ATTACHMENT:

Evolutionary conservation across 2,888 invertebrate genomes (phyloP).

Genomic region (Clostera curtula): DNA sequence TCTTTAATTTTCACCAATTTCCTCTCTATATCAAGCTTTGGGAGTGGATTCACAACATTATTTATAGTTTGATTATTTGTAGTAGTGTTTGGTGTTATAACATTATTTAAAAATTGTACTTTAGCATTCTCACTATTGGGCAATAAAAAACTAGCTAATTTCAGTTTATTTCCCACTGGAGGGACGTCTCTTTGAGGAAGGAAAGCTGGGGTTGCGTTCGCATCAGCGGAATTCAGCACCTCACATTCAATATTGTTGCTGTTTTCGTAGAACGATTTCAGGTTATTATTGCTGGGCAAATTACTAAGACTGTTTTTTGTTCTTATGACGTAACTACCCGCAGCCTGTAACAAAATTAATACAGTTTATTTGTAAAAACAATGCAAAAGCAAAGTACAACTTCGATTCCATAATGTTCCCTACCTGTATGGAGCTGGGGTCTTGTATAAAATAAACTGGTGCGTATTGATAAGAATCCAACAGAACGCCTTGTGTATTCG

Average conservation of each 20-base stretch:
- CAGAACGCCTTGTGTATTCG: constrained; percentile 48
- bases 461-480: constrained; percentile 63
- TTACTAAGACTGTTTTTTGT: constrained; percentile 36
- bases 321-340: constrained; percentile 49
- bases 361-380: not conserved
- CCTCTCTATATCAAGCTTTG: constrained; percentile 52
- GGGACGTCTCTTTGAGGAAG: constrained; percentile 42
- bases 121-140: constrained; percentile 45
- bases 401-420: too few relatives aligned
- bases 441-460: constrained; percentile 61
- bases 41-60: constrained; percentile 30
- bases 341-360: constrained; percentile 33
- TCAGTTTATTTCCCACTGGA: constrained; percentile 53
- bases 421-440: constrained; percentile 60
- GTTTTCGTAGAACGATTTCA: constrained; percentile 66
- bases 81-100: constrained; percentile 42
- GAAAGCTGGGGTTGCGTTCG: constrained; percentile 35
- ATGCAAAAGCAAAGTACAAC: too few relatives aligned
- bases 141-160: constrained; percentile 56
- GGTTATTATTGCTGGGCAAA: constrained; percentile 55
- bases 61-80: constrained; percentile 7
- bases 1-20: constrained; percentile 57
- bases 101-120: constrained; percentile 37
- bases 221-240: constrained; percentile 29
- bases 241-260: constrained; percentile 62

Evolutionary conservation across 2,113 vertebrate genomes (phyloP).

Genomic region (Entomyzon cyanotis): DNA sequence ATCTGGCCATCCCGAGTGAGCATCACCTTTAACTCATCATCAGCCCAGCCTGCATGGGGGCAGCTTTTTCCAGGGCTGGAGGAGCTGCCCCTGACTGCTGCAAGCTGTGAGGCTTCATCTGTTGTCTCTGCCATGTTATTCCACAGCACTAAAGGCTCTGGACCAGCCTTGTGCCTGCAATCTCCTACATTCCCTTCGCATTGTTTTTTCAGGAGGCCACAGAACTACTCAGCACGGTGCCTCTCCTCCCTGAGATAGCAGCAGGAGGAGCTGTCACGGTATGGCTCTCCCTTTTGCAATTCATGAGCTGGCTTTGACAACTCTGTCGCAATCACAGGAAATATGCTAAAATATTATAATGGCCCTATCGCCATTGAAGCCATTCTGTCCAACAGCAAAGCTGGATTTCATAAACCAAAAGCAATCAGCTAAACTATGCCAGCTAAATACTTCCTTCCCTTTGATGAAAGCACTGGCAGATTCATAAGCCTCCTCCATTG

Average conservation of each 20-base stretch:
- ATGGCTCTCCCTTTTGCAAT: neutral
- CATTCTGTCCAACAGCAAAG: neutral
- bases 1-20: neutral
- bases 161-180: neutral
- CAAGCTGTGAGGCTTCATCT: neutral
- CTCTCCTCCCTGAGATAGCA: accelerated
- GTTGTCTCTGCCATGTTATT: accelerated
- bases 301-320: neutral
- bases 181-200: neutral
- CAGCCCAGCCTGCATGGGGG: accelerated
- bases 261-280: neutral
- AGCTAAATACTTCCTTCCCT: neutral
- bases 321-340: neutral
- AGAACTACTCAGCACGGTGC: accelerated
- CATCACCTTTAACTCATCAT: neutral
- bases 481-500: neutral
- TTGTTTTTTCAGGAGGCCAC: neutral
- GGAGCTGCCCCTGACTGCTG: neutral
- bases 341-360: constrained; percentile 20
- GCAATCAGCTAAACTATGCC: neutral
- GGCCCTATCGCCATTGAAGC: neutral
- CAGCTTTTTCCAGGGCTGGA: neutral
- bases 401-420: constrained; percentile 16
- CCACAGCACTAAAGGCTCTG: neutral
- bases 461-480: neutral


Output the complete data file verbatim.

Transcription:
Evolutionary conservation across 2,888 invertebrate genomes (phyloP).

Genomic region (Clostera curtula): DNA sequence TCTTTAATTTTCACCAATTTCCTCTCTATATCAAGCTTTGGGAGTGGATTCACAACATTATTTATAGTTTGATTATTTGTAGTAGTGTTTGGTGTTATAACATTATTTAAAAATTGTACTTTAGCATTCTCACTATTGGGCAATAAAAAACTAGCTAATTTCAGTTTATTTCCCACTGGAGGGACGTCTCTTTGAGGAAGGAAAGCTGGGGTTGCGTTCGCATCAGCGGAATTCAGCACCTCACATTCAATATTGTTGCTGTTTTCGTAGAACGATTTCAGGTTATTATTGCTGGGCAAATTACTAAGACTGTTTTTTGTTCTTATGACGTAACTACCCGCAGCCTGTAACAAAATTAATACAGTTTATTTGTAAAAACAATGCAAAAGCAAAGTACAACTTCGATTCCATAATGTTCCCTACCTGTATGGAGCTGGGGTCTTGTATAAAATAAACTGGTGCGTATTGATAAGAATCCAACAGAACGCCTTGTGTATTCG

Average conservation of each 20-base stretch:
- CAGAACGCCTTGTGTATTCG: constrained; percentile 48
- bases 461-480: constrained; percentile 63
- TTACTAAGACTGTTTTTTGT: constrained; percentile 36
- bases 321-340: constrained; percentile 49
- bases 361-380: not conserved
- CCTCTCTATATCAAGCTTTG: constrained; percentile 52
- GGGACGTCTCTTTGAGGAAG: constrained; percentile 42
- bases 121-140: constrained; percentile 45
- bases 401-420: too few relatives aligned
- bases 441-460: constrained; percentile 61
- bases 41-60: constrained; percentile 30
- bases 341-360: constrained; percentile 33
- TCAGTTTATTTCCCACTGGA: constrained; percentile 53
- bases 421-440: constrained; percentile 60
- GTTTTCGTAGAACGATTTCA: constrained; percentile 66
- bases 81-100: constrained; percentile 42
- GAAAGCTGGGGTTGCGTTCG: constrained; percentile 35
- ATGCAAAAGCAAAGTACAAC: too few relatives aligned
- bases 141-160: constrained; percentile 56
- GGTTATTATTGCTGGGCAAA: constrained; percentile 55
- bases 61-80: constrained; percentile 7
- bases 1-20: constrained; percentile 57
- bases 101-120: constrained; percentile 37
- bases 221-240: constrained; percentile 29
- bases 241-260: constrained; percentile 62

Evolutionary conservation across 2,113 vertebrate genomes (phyloP).

Genomic region (Entomyzon cyanotis): DNA sequence ATCTGGCCATCCCGAGTGAGCATCACCTTTAACTCATCATCAGCCCAGCCTGCATGGGGGCAGCTTTTTCCAGGGCTGGAGGAGCTGCCCCTGACTGCTGCAAGCTGTGAGGCTTCATCTGTTGTCTCTGCCATGTTATTCCACAGCACTAAAGGCTCTGGACCAGCCTTGTGCCTGCAATCTCCTACATTCCCTTCGCATTGTTTTTTCAGGAGGCCACAGAACTACTCAGCACGGTGCCTCTCCTCCCTGAGATAGCAGCAGGAGGAGCTGTCACGGTATGGCTCTCCCTTTTGCAATTCATGAGCTGGCTTTGACAACTCTGTCGCAATCACAGGAAATATGCTAAAATATTATAATGGCCCTATCGCCATTGAAGCCATTCTGTCCAACAGCAAAGCTGGATTTCATAAACCAAAAGCAATCAGCTAAACTATGCCAGCTAAATACTTCCTTCCCTTTGATGAAAGCACTGGCAGATTCATAAGCCTCCTCCATTG

Average conservation of each 20-base stretch:
- ATGGCTCTCCCTTTTGCAAT: neutral
- CATTCTGTCCAACAGCAAAG: neutral
- bases 1-20: neutral
- bases 161-180: neutral
- CAAGCTGTGAGGCTTCATCT: neutral
- CTCTCCTCCCTGAGATAGCA: accelerated
- GTTGTCTCTGCCATGTTATT: accelerated
- bases 301-320: neutral
- bases 181-200: neutral
- CAGCCCAGCCTGCATGGGGG: accelerated
- bases 261-280: neutral
- AGCTAAATACTTCCTTCCCT: neutral
- bases 321-340: neutral
- AGAACTACTCAGCACGGTGC: accelerated
- CATCACCTTTAACTCATCAT: neutral
- bases 481-500: neutral
- TTGTTTTTTCAGGAGGCCAC: neutral
- GGAGCTGCCCCTGACTGCTG: neutral
- bases 341-360: constrained; percentile 20
- GCAATCAGCTAAACTATGCC: neutral
- GGCCCTATCGCCATTGAAGC: neutral
- CAGCTTTTTCCAGGGCTGGA: neutral
- bases 401-420: constrained; percentile 16
- CCACAGCACTAAAGGCTCTG: neutral
- bases 461-480: neutral